Bruce Willis (Photo: IMDB)


What are the last 3 web sites visited in your browser history?

Youtube, PCR, Gmail


What is your favorite viral video?


What is your celebrity crush?


Megan Fox (Photo: IMDB)


What is your favorite smell?

Hockey Rink


What is your most treasured possession?

My family ring


Which talent would you most like to have?

Play an instrument


What is your favorite place at Northwood (or Lake Placid)?

Mirror Lake


If you were to die and come back as a person or a thing, what would it be?

A rock


My Opinion: Update Dress Code or Require Uniforms


Sabryna Strack ’17

For all four years that I have been at this school, confusion has surrounded dress code from both male and female points of view. The teachers believe that students defy dress code because we are teenagers who refuse to follow the rules, and the students believe that the teachers are too strict with their expectations of how students should dress. “If I look presentable and am not offending anyone with my attire, why should I have to wear a collared shirt?” remarked one student. [Read more…]

Katie Koestner Speaks About Sexual Assault, Consent


Katie Koester spoke to the Northwood School community in early November

Sexual assault is a major topic of discussion at private boarding schools like Northwood School and on college campuses across the country. Why aren’t we talking about it at Northwood? Wednesday, November 2nd, Northwood School started the discussion by welcoming Katie Koestner as part of a speaker series.

Koestner came to talk about her personal experience with sexual assault. Koestner was on the cover of Time magazine at 18 because she spoke out about being sexually assaulted during her freshman year of college. She is the subject of an HBO film titled “No Visible Bruises: The Katie Koestner Story”, and she currently travels to high schools and colleges around the country to discuss her story and the issues surrounding it.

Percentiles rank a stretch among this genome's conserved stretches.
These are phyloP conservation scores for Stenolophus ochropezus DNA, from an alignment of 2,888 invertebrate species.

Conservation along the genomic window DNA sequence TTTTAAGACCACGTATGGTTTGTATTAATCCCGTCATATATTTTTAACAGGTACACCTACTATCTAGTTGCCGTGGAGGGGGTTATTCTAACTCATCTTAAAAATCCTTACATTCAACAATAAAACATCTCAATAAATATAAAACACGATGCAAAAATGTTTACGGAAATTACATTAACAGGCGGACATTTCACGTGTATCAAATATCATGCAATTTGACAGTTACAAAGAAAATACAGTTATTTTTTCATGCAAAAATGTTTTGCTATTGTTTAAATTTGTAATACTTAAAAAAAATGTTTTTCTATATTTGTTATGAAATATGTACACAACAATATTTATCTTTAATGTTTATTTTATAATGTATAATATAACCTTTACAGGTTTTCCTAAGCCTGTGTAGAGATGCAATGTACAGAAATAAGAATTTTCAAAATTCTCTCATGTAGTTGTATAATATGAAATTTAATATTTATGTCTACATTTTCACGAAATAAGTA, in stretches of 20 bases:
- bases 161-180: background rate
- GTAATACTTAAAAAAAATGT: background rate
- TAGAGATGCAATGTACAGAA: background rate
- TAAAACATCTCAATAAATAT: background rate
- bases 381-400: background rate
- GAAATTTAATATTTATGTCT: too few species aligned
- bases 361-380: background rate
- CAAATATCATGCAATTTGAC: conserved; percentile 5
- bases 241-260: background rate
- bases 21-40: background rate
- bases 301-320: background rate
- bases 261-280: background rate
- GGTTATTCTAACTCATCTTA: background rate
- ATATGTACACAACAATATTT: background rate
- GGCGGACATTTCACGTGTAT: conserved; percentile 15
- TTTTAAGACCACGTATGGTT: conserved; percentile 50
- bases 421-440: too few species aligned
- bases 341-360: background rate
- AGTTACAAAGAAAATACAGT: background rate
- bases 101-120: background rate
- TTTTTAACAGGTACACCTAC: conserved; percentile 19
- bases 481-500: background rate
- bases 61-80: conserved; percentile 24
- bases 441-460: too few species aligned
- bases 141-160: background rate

With the discussion of such a topic came the discovery of a recent article in the Boston Globe titled, “Private Schools, Painful Secrets,” investigated by the Globe’s legendary Spotlight team. The article vocalized the subject of sexual assault on private school campuses in  New England and told the stories of hundreds of private school students who were sexually abused by school staffers at sixty-seven New England prep schools.

Considering Koestner’s talk and the prevalence of sexual assault at New England preps one asks: “What is our school doing to make sure we don’t end up among the schools on the Globe’s list of bad actors?” Linda D’Arco, Northwood’s Dean of Faculty, noted that before school started all faculty and staff received training about sexual harassment. She also said that “there are a lot of things that we do and that become a part of our school culture [to prevent this]. One of those things is the setting of policies regarding sexual harassment and misconduct in the school handbook, which has been updated this fall.”

The School’s current sexual harassment policy is as follows:

Northwood School Policy of Sexual Harassment